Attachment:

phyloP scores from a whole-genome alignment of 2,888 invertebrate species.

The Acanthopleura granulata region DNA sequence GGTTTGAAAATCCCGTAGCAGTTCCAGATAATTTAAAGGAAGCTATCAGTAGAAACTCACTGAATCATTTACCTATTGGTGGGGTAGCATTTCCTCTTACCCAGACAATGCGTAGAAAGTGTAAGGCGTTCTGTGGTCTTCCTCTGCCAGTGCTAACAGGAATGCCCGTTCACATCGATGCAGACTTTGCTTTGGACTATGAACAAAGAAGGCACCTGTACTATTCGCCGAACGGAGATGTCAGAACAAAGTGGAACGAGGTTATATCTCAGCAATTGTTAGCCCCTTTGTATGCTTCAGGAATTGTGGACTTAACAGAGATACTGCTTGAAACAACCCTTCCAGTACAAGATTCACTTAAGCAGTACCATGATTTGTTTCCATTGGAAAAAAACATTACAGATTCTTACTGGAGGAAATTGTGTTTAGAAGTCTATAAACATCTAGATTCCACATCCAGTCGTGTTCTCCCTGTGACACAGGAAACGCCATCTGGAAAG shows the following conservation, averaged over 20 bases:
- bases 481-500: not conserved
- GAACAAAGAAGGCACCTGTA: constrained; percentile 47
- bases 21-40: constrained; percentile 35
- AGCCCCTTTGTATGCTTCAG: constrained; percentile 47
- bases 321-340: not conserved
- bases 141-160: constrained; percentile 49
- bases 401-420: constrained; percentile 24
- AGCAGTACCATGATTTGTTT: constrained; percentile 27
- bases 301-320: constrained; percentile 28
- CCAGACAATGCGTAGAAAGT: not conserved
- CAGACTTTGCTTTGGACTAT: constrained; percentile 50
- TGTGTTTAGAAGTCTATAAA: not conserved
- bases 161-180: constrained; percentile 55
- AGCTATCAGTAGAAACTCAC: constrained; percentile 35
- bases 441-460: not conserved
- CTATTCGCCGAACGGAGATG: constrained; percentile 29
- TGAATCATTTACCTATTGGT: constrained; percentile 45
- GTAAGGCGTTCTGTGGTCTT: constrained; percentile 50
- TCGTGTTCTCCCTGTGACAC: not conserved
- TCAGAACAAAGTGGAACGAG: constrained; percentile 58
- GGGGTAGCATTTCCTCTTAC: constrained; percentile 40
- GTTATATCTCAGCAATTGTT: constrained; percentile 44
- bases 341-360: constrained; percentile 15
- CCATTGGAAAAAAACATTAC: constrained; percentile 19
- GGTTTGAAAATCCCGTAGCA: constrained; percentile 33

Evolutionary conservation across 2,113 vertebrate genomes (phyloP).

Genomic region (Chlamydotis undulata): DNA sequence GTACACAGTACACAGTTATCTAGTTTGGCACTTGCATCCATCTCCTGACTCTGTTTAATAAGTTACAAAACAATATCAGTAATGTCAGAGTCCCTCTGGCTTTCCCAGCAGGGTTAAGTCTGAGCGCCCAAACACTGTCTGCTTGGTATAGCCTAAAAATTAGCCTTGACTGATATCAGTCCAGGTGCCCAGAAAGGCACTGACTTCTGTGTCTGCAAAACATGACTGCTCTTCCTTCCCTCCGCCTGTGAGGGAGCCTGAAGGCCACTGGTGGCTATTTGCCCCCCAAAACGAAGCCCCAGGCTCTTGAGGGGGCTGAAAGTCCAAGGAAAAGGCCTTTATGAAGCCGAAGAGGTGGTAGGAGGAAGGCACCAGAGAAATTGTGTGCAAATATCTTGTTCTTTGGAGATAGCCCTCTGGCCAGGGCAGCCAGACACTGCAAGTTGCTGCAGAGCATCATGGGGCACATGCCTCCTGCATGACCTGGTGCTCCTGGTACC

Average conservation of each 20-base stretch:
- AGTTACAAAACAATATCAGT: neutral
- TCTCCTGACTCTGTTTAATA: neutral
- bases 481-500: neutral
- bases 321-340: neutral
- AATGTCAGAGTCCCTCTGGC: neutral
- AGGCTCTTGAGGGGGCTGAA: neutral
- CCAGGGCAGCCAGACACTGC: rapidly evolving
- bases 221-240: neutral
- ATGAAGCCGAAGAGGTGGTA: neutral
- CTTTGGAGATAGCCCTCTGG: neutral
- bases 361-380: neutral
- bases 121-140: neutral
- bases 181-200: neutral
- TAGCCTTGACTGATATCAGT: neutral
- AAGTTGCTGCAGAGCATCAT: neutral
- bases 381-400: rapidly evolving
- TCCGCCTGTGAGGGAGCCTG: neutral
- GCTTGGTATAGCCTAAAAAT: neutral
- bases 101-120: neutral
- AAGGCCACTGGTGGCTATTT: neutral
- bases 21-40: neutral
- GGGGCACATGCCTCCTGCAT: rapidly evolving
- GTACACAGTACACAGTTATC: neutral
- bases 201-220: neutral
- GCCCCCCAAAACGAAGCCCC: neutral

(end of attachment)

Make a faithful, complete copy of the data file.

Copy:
phyloP scores from a whole-genome alignment of 2,888 invertebrate species.

The Acanthopleura granulata region DNA sequence GGTTTGAAAATCCCGTAGCAGTTCCAGATAATTTAAAGGAAGCTATCAGTAGAAACTCACTGAATCATTTACCTATTGGTGGGGTAGCATTTCCTCTTACCCAGACAATGCGTAGAAAGTGTAAGGCGTTCTGTGGTCTTCCTCTGCCAGTGCTAACAGGAATGCCCGTTCACATCGATGCAGACTTTGCTTTGGACTATGAACAAAGAAGGCACCTGTACTATTCGCCGAACGGAGATGTCAGAACAAAGTGGAACGAGGTTATATCTCAGCAATTGTTAGCCCCTTTGTATGCTTCAGGAATTGTGGACTTAACAGAGATACTGCTTGAAACAACCCTTCCAGTACAAGATTCACTTAAGCAGTACCATGATTTGTTTCCATTGGAAAAAAACATTACAGATTCTTACTGGAGGAAATTGTGTTTAGAAGTCTATAAACATCTAGATTCCACATCCAGTCGTGTTCTCCCTGTGACACAGGAAACGCCATCTGGAAAG shows the following conservation, averaged over 20 bases:
- bases 481-500: not conserved
- GAACAAAGAAGGCACCTGTA: constrained; percentile 47
- bases 21-40: constrained; percentile 35
- AGCCCCTTTGTATGCTTCAG: constrained; percentile 47
- bases 321-340: not conserved
- bases 141-160: constrained; percentile 49
- bases 401-420: constrained; percentile 24
- AGCAGTACCATGATTTGTTT: constrained; percentile 27
- bases 301-320: constrained; percentile 28
- CCAGACAATGCGTAGAAAGT: not conserved
- CAGACTTTGCTTTGGACTAT: constrained; percentile 50
- TGTGTTTAGAAGTCTATAAA: not conserved
- bases 161-180: constrained; percentile 55
- AGCTATCAGTAGAAACTCAC: constrained; percentile 35
- bases 441-460: not conserved
- CTATTCGCCGAACGGAGATG: constrained; percentile 29
- TGAATCATTTACCTATTGGT: constrained; percentile 45
- GTAAGGCGTTCTGTGGTCTT: constrained; percentile 50
- TCGTGTTCTCCCTGTGACAC: not conserved
- TCAGAACAAAGTGGAACGAG: constrained; percentile 58
- GGGGTAGCATTTCCTCTTAC: constrained; percentile 40
- GTTATATCTCAGCAATTGTT: constrained; percentile 44
- bases 341-360: constrained; percentile 15
- CCATTGGAAAAAAACATTAC: constrained; percentile 19
- GGTTTGAAAATCCCGTAGCA: constrained; percentile 33

Evolutionary conservation across 2,113 vertebrate genomes (phyloP).

Genomic region (Chlamydotis undulata): DNA sequence GTACACAGTACACAGTTATCTAGTTTGGCACTTGCATCCATCTCCTGACTCTGTTTAATAAGTTACAAAACAATATCAGTAATGTCAGAGTCCCTCTGGCTTTCCCAGCAGGGTTAAGTCTGAGCGCCCAAACACTGTCTGCTTGGTATAGCCTAAAAATTAGCCTTGACTGATATCAGTCCAGGTGCCCAGAAAGGCACTGACTTCTGTGTCTGCAAAACATGACTGCTCTTCCTTCCCTCCGCCTGTGAGGGAGCCTGAAGGCCACTGGTGGCTATTTGCCCCCCAAAACGAAGCCCCAGGCTCTTGAGGGGGCTGAAAGTCCAAGGAAAAGGCCTTTATGAAGCCGAAGAGGTGGTAGGAGGAAGGCACCAGAGAAATTGTGTGCAAATATCTTGTTCTTTGGAGATAGCCCTCTGGCCAGGGCAGCCAGACACTGCAAGTTGCTGCAGAGCATCATGGGGCACATGCCTCCTGCATGACCTGGTGCTCCTGGTACC

Average conservation of each 20-base stretch:
- AGTTACAAAACAATATCAGT: neutral
- TCTCCTGACTCTGTTTAATA: neutral
- bases 481-500: neutral
- bases 321-340: neutral
- AATGTCAGAGTCCCTCTGGC: neutral
- AGGCTCTTGAGGGGGCTGAA: neutral
- CCAGGGCAGCCAGACACTGC: rapidly evolving
- bases 221-240: neutral
- ATGAAGCCGAAGAGGTGGTA: neutral
- CTTTGGAGATAGCCCTCTGG: neutral
- bases 361-380: neutral
- bases 121-140: neutral
- bases 181-200: neutral
- TAGCCTTGACTGATATCAGT: neutral
- AAGTTGCTGCAGAGCATCAT: neutral
- bases 381-400: rapidly evolving
- TCCGCCTGTGAGGGAGCCTG: neutral
- GCTTGGTATAGCCTAAAAAT: neutral
- bases 101-120: neutral
- AAGGCCACTGGTGGCTATTT: neutral
- bases 21-40: neutral
- GGGGCACATGCCTCCTGCAT: rapidly evolving
- GTACACAGTACACAGTTATC: neutral
- bases 201-220: neutral
- GCCCCCCAAAACGAAGCCCC: neutral